Monday, December 2, 2013

Firestone Sauvignon Blanc Santa Ynez Valley 2009

Usually an almost-forgotten bottle of wine pulled from the rack brings back a flood of memories associated with its acquisition - the visit to the winery, a great sale at a cool wine shop, a gift on a special occasion.  None of that is clicking in with this bottle of Firestone Vineyards Sauvignon Blanc Santa Ynez Valley 2009.  I think it may have been something grabbed up at a time when Denise was interested in trying different kinds of wine in cooking, and it simply was never opened.

Discovering a forgotten jewel is always reason for high expectations, as most of the wine in my rack never gets the chance to show its age.  This one does and, while fascinating, it has gone past its prime.

Firestone Vineyards was Santa Barbara County’s first estate winery, established in the early 1970s on land purchased by tire magnate Harvey Firestone.

This 100% Central Coast Sauvignon Blanc wine is made from Firestone Estate grapes, from the Santa Ynez Valley.  The 13.5% abv number is quite reasonable, especially from an area where higher numbers seem to be the rule.  It sells online for less than $10.

The wine has a very rich appearance.  It is so deeply tinted that it looks like apple juice.  I might normally expect some oak with a white wine this golden, but the wine was produced entirely in stainless steel tanks, aging there for eight months.  Obviously, bottle aging has been going on a little longer than I had planned.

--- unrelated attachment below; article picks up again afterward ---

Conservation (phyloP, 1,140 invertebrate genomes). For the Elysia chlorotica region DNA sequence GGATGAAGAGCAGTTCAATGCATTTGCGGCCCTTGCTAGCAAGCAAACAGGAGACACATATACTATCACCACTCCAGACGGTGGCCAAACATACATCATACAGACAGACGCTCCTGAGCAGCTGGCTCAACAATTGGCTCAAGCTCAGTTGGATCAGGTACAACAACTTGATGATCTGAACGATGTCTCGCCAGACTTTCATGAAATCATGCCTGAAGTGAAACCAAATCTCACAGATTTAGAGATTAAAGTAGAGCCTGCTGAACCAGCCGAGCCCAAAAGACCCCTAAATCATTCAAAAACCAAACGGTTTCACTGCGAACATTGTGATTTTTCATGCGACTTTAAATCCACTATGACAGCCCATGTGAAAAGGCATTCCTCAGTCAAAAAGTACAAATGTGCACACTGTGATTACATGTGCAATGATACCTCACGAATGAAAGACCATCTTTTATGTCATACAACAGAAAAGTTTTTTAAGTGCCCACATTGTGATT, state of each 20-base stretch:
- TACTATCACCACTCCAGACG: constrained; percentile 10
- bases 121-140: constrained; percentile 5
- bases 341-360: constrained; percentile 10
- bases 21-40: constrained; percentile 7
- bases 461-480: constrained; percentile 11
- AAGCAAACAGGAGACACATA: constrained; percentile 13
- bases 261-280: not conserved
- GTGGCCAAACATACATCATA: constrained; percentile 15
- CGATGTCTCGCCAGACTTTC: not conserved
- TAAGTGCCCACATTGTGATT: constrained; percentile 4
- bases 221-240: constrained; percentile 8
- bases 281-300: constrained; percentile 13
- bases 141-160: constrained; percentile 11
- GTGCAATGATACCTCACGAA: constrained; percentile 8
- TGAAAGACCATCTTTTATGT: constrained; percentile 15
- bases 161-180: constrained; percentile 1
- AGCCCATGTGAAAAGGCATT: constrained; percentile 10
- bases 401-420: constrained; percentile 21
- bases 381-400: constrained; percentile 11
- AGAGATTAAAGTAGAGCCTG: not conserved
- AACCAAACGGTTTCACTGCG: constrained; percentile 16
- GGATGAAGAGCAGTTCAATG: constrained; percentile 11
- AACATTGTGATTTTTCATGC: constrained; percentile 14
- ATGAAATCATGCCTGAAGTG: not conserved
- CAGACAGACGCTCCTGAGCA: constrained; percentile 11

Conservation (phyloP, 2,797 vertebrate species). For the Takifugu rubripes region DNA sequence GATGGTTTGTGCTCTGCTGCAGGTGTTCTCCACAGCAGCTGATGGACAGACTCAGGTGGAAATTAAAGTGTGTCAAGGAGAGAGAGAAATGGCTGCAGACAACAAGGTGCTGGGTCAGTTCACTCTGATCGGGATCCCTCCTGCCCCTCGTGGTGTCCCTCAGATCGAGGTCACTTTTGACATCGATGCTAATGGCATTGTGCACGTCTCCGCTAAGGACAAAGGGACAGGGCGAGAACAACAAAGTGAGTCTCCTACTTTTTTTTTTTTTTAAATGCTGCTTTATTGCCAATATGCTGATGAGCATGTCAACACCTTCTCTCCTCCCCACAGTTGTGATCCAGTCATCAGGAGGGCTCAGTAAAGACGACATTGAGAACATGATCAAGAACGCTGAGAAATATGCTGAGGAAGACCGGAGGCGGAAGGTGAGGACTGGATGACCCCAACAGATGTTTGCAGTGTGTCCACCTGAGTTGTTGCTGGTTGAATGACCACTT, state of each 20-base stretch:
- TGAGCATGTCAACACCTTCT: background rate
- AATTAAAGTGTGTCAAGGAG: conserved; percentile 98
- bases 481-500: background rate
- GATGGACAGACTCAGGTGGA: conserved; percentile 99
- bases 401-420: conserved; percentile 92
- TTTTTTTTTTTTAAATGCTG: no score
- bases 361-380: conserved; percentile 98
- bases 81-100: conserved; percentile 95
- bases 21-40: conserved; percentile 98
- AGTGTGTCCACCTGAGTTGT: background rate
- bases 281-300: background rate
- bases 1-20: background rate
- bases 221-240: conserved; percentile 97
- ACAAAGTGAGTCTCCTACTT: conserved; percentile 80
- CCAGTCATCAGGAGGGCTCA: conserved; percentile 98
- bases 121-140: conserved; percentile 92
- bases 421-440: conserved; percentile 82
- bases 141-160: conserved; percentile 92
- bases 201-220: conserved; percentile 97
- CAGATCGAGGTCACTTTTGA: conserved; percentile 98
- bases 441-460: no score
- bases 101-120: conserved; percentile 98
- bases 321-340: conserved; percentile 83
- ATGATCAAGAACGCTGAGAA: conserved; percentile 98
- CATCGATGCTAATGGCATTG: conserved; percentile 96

Winemaker Paul Warson says it is crafted to be fruit-forward and crisp, which I know it is when opened promptly.  That's not the case now.

This wine's nose of tropical fruit is smothered by a pungent smokiness, even a hint of whiskey in the glass.  On the palate, more extreme smokiness mixes with full acidity.  The wine has obviously undergone an extreme change over the years, and it's one I find quite interesting.  I am a big fan of smoky aromas and flavors in wine, and all foods in general.

Is it a good change?  Sauvignon Blanc - particularly California styles - are generally designed to be drunk young, within a couple of years.  Four years isn't exactly a stretch for aging a wine, but for this steel-fermented Sauvignon Blanc it appears to be too long.

The acidity is still strong, but the wine doesn't have the freshness it once did.  It can probably be written off to oxidation, even though it was bottled under a screwcap.  So, it looks like I let this one linger too long in the wine rack.  The aromas and flavors are definitely off, but the transformation it has undergone is amazing, from an educational standpoint.

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